Monday, November 18, 2013

Something Thoughtful

Nicholas Reid reflects in essay form on general matters and ideas related to literature, history, popular culture and the arts. You are free to agree or disagree with him.


One day it will come, I’m sure of it.

That perfect book, which will end my quest and answer all my questions.

That masterpiece, which I will not question.

Its style will be beyond compare. Its world-view incontrovertible. I will greet it and read it and be complete.

I will never have to read another book because this book will be the summation of all books that are worth reading.

I will never have to feel abashed at gatherings where people praise books I have never heard of, and tell me that I really MUST read So-and-So.

I will never feel lost and small when unfamiliar titles are mentioned, by way of comparison, in literary articles.

I will find the book that will trump all literary discussion.

Look, I am searching.

Look, I am diligent in my search.

I have read publishers’ catalogues hopefully.

I have gone to well-lit libraries and modern bookshops and been overwhelmed by the acreage of print, the shiny covers, the making of books of which there is no end.

I have breathed dust in second-hand bookshops, fingered and fondled the pages of decay.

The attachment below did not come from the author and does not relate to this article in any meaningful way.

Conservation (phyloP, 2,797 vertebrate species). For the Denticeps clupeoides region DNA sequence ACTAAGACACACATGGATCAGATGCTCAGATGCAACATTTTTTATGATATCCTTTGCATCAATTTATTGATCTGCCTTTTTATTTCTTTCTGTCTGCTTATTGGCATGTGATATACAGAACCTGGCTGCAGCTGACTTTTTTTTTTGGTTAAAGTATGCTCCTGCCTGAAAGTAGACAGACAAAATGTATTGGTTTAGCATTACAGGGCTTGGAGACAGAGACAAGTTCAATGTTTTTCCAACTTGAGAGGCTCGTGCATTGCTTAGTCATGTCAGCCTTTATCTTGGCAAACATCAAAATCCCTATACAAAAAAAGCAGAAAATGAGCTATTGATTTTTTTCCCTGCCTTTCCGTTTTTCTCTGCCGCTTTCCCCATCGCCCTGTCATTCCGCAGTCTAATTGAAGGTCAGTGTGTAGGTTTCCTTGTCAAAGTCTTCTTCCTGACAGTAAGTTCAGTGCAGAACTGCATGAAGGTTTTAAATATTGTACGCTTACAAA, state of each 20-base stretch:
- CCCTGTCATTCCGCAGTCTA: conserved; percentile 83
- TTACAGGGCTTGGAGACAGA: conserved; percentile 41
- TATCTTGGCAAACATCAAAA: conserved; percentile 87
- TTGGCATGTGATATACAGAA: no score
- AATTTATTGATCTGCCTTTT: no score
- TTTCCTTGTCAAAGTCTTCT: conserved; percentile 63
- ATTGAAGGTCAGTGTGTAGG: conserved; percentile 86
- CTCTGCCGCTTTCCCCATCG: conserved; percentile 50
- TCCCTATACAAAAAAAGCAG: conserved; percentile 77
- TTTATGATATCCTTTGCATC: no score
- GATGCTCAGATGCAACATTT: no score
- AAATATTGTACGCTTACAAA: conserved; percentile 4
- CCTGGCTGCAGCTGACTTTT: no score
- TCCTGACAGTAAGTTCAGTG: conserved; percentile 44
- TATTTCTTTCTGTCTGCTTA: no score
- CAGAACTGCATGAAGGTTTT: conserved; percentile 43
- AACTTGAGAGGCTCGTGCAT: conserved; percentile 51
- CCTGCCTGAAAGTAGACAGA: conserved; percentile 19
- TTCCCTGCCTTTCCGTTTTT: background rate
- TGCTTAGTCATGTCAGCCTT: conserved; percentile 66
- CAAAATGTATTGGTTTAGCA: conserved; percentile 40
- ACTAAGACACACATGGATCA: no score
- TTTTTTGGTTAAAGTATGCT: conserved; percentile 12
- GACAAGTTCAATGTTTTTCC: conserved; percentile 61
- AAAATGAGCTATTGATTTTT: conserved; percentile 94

So often I have felt that I am near to this ultimate book.

So often I have thought that I have found it.

Hello Sir Walter Scott, I said at the age of fourteen. And then I blushed.

Hello Joseph Conrad, I said at the age of nineteen. And then I blushed.

Hello Nadine Gordimer and Honore de Balzac, I said at the age of thirty or thereabouts.

And hello Don Quixote, the nearest I have found to this perfect book; the one in which I could bury myself and ride and feel largeness of spirit.

But always the worm entered at some point and I knew I had not found perfection.

The analytical mind reasserted itself, and carped and found fault. The historical mind situated the novel in its context, and said it was all wrong.

Perhaps, I said, I should read some of those one-off masterpieces. Would the perfect book be Le Grand Meaulnes? Would it be The Last of the Just? Would it be Metamorphosis?

Close, but no apple in the back.

Was it a gender thing?

Was I reading too many men and not enough women?

Was I too Eurocentric?

Would I find perfection if I read translations of Chinese or African authors?

I stared at the spines and fading dust-jackets of the unread books on my own shelves.

Every so often I read one.

I looked to the new and just published.

I looked to the old and esteemed.

Surely I will find it soon.

Surely, just one more book, just one more title.

It must be out there, that masterpiece. Let me just go back and try again that one I tossed aside years ago.

Let me follow one of those dinner party suggestions.

You must be there, little book that ends my quest.

Let me try that out-of-the-way one

One more hit. One more injection.

I must read and read.

It is out there.

It is mocking me.

Where is it?

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